Stainless Steel Bird Cages Gain Popularity
Drs. Foster & Smith Educational Staff

Blue & Gold Macaw in a Cathedral Stainless Steel Cage
hether you own an energetic macaw, an agile Amazon, or a curious cockatiel, a good cage is important. It is much more than your bird's home. It is his playland, his diner, and his bed. Just as importantly, it becomes a part of your home’s décor and one more item you must
clean. So, it makes sense that you should be able to select a style and color that fits your home and is easy to clean. Powder-coated (where paint is adhered to metal via electrostatic charges) and hammertone (where metallic paint is blended with color) cages are both durable and beautiful selections. However, the recent addition of stainless steel to the line-up has made bird cage selection more fashionable and even more safe for your feathered friend.

healthy homes
Unlike traditional painted or coated cage bars, stainless steel has no coating for your bird to mar. Not only does this keep your cage looking brand new, but it also means there are no paint chips on which your bird can snack. Stainless steel’s greatest attribute, however, is the ease with which it can be cleaned and sterilized without fear of rust. Medical or surgical-grade stainless steel, a staple in the medical profession for its hygienic properties, is also used for bird cages. It resists the formation of bacteria because it is nonporous; it has no microscopic holes in which bacteria can hide.

super strength
Another advantage to stainless steel is its durability. Stainless steel cages are typically made of an all-weld construction, free from the potentially dangerous nuts and bolts that are often made from harmful lead or zinc. Worse, even the strongest nut and bolt design usually cannot withstand the constant manipulations of a curious bird. In addition, many larger birds can easily bend or snap wire cage bars. But stainless steel cages withstand any abuse your bird can dole out. Plus, since your bird is unable to break off cage pieces, there is no metal for him to ingest, no pointed bars to pierce his skin, and no bent wires or corners in which he could become caught.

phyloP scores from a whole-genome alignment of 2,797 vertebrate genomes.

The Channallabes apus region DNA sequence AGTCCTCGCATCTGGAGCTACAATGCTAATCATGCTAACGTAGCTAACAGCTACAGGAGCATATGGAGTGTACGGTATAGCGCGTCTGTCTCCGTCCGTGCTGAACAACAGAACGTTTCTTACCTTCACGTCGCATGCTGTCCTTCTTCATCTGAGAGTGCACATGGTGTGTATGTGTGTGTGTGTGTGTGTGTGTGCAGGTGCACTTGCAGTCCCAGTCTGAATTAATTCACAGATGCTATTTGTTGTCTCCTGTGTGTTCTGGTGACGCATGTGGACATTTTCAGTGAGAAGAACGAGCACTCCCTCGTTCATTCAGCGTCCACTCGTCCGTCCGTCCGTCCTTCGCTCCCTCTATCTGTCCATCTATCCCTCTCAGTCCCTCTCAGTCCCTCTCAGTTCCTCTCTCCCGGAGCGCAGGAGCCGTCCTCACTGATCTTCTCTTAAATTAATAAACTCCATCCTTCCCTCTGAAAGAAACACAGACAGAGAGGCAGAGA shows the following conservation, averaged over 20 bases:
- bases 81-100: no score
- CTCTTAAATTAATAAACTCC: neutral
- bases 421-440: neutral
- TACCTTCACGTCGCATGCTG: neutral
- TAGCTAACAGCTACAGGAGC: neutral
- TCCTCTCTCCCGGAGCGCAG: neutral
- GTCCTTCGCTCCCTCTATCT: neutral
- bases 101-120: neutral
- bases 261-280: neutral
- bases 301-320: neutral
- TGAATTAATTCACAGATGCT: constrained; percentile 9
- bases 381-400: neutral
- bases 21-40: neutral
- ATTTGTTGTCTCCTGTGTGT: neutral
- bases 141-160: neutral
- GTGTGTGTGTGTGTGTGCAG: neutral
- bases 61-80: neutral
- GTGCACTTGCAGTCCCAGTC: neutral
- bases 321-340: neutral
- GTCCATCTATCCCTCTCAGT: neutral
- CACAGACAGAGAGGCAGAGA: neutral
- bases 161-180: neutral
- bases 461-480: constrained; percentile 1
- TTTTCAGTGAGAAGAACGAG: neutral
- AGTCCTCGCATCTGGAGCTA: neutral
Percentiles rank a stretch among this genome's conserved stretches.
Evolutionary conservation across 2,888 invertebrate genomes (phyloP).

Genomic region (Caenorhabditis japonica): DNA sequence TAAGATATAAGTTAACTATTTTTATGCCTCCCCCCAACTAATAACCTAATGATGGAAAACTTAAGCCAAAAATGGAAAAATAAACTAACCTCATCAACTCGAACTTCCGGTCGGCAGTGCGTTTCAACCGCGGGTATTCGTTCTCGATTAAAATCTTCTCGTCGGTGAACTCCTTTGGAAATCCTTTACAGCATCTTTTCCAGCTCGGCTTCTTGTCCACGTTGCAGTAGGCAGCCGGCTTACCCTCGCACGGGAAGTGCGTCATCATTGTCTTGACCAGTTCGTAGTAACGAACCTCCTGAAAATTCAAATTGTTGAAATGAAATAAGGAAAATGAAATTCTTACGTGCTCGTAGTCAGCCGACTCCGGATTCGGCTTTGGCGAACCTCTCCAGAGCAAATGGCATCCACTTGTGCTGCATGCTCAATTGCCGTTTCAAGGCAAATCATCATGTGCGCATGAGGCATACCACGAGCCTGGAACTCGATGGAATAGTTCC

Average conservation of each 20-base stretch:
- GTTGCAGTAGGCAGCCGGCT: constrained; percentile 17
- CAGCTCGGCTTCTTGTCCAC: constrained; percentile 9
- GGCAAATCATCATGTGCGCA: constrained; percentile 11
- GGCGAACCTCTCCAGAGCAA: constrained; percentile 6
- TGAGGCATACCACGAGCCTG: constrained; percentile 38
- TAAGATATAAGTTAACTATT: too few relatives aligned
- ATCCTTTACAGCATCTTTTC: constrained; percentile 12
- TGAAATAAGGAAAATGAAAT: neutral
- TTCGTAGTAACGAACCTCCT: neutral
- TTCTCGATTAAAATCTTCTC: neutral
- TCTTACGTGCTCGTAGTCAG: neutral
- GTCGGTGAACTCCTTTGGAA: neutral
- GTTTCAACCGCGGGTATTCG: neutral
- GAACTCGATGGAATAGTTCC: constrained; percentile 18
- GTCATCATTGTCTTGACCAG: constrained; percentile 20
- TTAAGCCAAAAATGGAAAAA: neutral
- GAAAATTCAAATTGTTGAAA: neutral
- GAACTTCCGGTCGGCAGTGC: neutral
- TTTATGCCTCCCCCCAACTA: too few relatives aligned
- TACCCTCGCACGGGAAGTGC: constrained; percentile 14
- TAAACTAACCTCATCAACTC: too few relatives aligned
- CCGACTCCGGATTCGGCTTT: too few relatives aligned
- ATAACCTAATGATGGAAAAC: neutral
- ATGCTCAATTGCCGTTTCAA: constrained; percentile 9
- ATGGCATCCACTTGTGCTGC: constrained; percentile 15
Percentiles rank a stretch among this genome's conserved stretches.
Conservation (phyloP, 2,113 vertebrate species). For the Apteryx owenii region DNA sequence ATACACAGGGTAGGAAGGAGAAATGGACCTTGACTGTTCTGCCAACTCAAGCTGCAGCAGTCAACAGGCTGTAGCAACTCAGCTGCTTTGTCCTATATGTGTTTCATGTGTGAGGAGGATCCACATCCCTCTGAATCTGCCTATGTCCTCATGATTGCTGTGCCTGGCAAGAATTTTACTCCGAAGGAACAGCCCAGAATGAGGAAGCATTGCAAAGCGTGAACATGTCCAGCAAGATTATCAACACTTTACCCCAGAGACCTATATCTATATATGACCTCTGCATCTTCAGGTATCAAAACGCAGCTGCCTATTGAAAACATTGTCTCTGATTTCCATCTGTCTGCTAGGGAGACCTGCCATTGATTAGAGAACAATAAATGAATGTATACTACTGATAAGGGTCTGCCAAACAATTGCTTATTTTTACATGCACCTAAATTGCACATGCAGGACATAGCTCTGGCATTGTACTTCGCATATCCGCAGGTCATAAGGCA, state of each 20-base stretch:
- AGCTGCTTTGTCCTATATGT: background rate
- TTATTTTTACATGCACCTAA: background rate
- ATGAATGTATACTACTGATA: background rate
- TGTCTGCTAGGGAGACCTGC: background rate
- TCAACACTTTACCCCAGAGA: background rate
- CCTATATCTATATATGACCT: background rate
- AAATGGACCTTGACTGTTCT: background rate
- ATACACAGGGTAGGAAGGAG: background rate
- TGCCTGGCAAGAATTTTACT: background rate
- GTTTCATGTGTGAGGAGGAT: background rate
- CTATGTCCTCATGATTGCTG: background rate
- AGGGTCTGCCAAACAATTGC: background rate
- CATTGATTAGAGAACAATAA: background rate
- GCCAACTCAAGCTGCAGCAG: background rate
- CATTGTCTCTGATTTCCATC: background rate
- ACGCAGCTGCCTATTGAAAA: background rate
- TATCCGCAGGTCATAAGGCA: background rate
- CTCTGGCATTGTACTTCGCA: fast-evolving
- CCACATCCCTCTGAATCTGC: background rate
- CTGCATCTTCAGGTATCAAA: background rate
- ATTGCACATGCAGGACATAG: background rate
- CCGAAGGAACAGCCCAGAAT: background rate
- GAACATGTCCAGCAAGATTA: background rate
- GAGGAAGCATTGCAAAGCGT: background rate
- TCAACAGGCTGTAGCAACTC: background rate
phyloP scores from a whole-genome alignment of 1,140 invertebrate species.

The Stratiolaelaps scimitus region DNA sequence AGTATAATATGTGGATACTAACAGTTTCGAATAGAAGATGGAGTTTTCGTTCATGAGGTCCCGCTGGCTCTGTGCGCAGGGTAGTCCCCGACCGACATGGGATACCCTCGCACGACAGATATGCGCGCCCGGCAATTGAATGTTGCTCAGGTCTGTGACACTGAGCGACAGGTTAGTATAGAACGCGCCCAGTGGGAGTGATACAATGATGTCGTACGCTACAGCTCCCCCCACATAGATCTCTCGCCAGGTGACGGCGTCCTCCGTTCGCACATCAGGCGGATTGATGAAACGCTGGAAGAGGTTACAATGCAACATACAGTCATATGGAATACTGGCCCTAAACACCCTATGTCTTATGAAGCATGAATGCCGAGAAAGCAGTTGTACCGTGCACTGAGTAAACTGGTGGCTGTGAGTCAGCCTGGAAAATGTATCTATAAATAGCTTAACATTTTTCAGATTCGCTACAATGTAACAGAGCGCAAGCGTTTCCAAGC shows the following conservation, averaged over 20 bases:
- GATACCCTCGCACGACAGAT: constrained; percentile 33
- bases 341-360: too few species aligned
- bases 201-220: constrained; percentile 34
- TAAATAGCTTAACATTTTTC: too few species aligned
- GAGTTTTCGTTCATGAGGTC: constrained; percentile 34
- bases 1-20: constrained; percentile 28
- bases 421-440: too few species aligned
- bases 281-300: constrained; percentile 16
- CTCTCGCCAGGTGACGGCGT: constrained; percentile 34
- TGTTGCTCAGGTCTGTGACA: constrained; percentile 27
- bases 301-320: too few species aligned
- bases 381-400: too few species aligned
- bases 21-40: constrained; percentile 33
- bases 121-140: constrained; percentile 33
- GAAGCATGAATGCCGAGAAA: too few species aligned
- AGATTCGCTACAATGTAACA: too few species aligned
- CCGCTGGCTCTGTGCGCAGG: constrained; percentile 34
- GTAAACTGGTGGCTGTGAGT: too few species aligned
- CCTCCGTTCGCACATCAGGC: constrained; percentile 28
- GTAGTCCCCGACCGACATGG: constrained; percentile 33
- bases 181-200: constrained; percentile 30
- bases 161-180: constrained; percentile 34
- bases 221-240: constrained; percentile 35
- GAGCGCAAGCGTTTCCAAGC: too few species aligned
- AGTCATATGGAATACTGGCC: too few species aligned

cost concern
A stainless steel cage can cost almost double what a hammertone or powder-coated cage costs, which causes many bird owners to hesitate on a purchase. But the benefits of stainless steel far outweigh the initial investment. There is no coating to chip, they withstand even the roughest behavior, and they won’t rust from repeated washes. Stainless steel cages endure beautifully for years. When compared to how frequently you would have to replace a less durable cage, stainless steel cages are actually a bargain.

cleaning your stainless steel cage
Forget hours of frantic scrubbing. Leave the toothbrush in your bathroom. Even if your bird is a master of food and waste scatter, a soft cloth and warm water wipes away almost any mess. For more thorough cleaning and disinfecting, use the following tips:
Dissolve away dried-on messes with a good cage cleaner like Poop-Off Remove fingerprints with a paste of baking soda and water
Disinfect surfaces with a 1/2 cup bleach to 1 gallon water solution Never use steel wool, steel brushes, or abrasive cleaners
Follow any cleaning with a thorough rinse in clean, hot water Towel or air dry the cage before allowing your bird access

We Recommend
Mission Stainless Steel Cage for medium birds
The Mission Stainless Steel Cage
dometop design means more interior space for exercise and play, plus easy access for you.
Featherland Series Chapel Bird Cage
Chapel Bird Cage
top adds interior space and maneuvering room.
Cathedral Cage for large birds
The Cathedral Cage
is sized for large birds.